Shamima Begum's Appeal Against Citizenship Revocation Denied by Court of Appeal

February 23, 2024 - Reading time: 3 minutes

Shamima Begum, who left Britain as a schoolgirl to join Islamic State, has lost an appeal against the decision to remove her British citizenship.

Begum travelled to Syria in 2015 at the age of 15. Her citizenship was revoked on national security grounds shortly after she was found in a Syrian refugee camp in February 2019. Last year, the now 24-year-old lost a challenge against the decision at the special immigration appeals commission. Begum’s lawyers brought a bid to overturn this decision at the court of appeal, with the Home Office opposing the challenge. All three appeal judges ruled against her on Friday.

Dame Sue Carr, the head of the court of appeal, said the judges unanimously dismissed Begum’s appeal: “It could be argued that the decision in Miss Begum's case was harsh. Shamima Begum loses appeal against removal of British citizenship – video“It could also be argued that Miss Begum is the author of her own misfortune. But it is not for this court to agree or disagree with either point of view.“Our only task is to assess whether the deprivation decision was unlawful. We have concluded it was not and the appeal is dismissed.”

Begum’s legal team put forward five grounds, arguing that Siac was wrong to reject her claim that then home secretary Sajid Javid was wrong to deprive her citizenship in 2019. But the judges ruled against her in each case, including concluding that a public sector equality duty did not apply in the event of national security. The judges also concluded that Javid had considered whether Begum was a victim of child trafficking, as her legal team had argued, and that the question of whether she posed a danger to UK national security was a judgment he was entitled to make. Nor, the judges held, was the then minister required to consider whether she would be effectively rendered stateless because there was no possibility of her returning to Bangladesh from where her parents originate.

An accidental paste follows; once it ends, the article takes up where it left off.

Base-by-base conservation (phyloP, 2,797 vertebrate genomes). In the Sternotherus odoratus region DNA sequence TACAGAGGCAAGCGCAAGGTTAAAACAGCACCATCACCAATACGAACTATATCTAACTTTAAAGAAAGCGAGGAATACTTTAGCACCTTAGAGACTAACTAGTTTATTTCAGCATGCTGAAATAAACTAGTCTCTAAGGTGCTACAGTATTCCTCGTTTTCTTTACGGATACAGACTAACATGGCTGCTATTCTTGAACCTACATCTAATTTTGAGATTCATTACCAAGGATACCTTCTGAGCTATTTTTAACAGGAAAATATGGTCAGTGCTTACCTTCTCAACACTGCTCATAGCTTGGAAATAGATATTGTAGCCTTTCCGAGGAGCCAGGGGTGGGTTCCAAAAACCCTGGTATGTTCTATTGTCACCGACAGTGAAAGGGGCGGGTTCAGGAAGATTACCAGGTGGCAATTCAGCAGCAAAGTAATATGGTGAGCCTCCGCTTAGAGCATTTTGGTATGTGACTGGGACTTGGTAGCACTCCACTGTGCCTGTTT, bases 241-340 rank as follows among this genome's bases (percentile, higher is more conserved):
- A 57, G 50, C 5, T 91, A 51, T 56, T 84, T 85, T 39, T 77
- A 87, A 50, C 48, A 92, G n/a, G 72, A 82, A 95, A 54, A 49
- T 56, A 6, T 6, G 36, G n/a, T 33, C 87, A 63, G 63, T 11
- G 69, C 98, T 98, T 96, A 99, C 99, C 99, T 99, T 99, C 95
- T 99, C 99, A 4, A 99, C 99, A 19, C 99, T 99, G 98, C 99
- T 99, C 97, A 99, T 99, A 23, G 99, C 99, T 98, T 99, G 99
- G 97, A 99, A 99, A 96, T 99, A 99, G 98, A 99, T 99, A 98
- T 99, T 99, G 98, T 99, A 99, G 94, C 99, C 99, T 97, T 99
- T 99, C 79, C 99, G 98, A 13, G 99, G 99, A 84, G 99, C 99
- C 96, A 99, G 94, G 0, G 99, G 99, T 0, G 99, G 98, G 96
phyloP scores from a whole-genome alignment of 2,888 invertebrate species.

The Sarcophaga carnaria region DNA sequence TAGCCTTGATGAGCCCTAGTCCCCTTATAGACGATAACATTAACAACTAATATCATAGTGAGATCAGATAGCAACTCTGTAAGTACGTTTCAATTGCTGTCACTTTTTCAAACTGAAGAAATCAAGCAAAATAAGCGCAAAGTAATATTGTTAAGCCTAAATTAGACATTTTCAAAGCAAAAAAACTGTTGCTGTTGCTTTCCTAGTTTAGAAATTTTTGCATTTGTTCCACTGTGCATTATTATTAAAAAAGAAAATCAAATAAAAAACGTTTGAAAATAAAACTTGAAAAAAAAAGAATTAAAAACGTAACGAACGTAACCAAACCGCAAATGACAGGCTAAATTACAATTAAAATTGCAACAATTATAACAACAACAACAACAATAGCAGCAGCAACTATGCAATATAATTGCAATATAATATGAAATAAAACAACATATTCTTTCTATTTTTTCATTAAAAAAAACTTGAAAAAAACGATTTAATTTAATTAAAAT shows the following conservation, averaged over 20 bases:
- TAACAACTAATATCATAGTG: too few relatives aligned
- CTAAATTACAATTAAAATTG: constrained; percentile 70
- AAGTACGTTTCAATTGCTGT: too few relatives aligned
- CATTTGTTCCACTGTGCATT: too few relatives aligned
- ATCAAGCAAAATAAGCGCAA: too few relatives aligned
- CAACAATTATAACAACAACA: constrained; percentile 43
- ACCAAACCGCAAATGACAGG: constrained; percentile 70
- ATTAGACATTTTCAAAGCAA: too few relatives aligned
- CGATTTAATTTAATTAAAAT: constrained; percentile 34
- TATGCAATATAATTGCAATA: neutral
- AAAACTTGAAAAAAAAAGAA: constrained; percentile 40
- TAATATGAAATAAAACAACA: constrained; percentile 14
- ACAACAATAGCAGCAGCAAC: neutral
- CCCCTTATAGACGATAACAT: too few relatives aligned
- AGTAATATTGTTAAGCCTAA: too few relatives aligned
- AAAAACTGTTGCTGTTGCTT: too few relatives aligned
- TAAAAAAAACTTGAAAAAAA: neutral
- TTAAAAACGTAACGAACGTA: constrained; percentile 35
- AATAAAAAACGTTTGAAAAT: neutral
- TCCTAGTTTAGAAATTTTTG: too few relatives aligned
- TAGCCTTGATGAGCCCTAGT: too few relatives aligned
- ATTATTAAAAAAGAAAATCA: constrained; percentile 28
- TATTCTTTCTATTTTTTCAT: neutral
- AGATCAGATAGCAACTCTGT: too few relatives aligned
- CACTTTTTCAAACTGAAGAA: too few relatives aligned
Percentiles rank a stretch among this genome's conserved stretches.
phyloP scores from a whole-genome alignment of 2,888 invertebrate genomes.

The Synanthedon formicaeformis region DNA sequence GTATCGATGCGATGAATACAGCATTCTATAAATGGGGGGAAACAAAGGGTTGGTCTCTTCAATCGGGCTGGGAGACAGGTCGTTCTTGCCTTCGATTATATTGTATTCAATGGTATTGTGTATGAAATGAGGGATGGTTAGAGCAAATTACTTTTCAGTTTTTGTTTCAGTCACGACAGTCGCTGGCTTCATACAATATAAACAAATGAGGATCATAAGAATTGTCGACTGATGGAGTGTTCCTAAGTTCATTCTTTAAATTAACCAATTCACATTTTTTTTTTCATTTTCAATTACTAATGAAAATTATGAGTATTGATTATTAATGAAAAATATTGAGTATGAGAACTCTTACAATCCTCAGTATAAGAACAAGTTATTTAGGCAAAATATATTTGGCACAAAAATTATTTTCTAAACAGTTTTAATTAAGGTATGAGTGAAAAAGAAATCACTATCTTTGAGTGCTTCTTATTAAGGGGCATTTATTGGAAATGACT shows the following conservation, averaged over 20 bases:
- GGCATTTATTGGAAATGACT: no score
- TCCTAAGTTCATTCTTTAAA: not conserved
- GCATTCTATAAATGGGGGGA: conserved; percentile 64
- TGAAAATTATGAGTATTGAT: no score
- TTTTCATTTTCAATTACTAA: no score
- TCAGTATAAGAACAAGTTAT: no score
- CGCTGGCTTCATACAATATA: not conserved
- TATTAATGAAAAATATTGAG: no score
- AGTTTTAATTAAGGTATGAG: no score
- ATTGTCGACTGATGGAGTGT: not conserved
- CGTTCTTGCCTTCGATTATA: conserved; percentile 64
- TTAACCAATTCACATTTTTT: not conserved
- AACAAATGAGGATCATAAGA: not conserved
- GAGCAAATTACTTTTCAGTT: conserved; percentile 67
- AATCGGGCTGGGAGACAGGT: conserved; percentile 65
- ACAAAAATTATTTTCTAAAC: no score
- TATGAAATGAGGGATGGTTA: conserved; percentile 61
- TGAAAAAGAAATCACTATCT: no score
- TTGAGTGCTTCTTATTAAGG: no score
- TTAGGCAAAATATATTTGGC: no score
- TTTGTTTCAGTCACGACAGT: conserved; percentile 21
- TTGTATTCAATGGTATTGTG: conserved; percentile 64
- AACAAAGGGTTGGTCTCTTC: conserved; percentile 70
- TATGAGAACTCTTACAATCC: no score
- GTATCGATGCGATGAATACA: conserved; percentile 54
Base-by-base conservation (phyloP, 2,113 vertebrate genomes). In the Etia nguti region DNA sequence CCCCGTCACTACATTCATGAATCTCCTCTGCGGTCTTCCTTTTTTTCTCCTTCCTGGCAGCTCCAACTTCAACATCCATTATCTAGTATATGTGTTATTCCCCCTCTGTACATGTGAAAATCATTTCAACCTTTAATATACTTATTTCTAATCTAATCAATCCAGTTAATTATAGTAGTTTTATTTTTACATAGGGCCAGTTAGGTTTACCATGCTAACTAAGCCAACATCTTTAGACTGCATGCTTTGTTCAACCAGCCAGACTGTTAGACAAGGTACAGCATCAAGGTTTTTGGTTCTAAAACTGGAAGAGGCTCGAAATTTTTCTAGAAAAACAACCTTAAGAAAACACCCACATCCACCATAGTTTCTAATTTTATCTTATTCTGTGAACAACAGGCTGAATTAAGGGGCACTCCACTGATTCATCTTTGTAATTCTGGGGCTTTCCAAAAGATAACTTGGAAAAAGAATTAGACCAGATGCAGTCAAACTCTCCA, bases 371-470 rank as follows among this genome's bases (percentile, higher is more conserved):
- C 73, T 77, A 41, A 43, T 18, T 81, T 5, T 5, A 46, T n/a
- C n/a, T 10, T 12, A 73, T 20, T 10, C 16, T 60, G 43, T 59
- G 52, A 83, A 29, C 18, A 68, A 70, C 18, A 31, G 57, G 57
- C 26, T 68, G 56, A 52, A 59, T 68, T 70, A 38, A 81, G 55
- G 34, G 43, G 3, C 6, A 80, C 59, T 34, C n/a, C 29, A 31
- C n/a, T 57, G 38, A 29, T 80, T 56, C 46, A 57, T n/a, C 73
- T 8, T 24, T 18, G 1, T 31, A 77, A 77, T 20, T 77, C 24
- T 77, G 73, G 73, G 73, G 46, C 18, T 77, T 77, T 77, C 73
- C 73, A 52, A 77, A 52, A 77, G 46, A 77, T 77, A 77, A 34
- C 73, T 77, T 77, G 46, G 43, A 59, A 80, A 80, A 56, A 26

Begum’s solicitor, Daniel Furner, said that they would seek to fight on. He said he had promised her and the government that “we are not going to stop fighting until she does get justice and until she is safely back home”. A Home Office spokesperson said: “We are pleased that the Court of Appeal has found in favour of our position in this case.“Our priority remains maintaining the safety and security of the UK and we will robustly defend any decision made in doing so”.

Maya Foa, the director of Repreive, an NGO that represents British women detained in northeast Syria said: “This whole episode shames ministers who would rather bully a child victim of trafficking than acknowledge the UK’s responsibilities” and argued that the policy of depriving citizenship is “a terrible, unsustainable policy designed to score cheap political points”.

DW Staff

David Lintott is the Editor-in-Chief, leading our team of talented freelance journalists. He specializes in covering culture, sport, and society. Originally from the decaying seaside town of Eastbourne, he attributes his insightful world-weariness to his roots in this unique setting.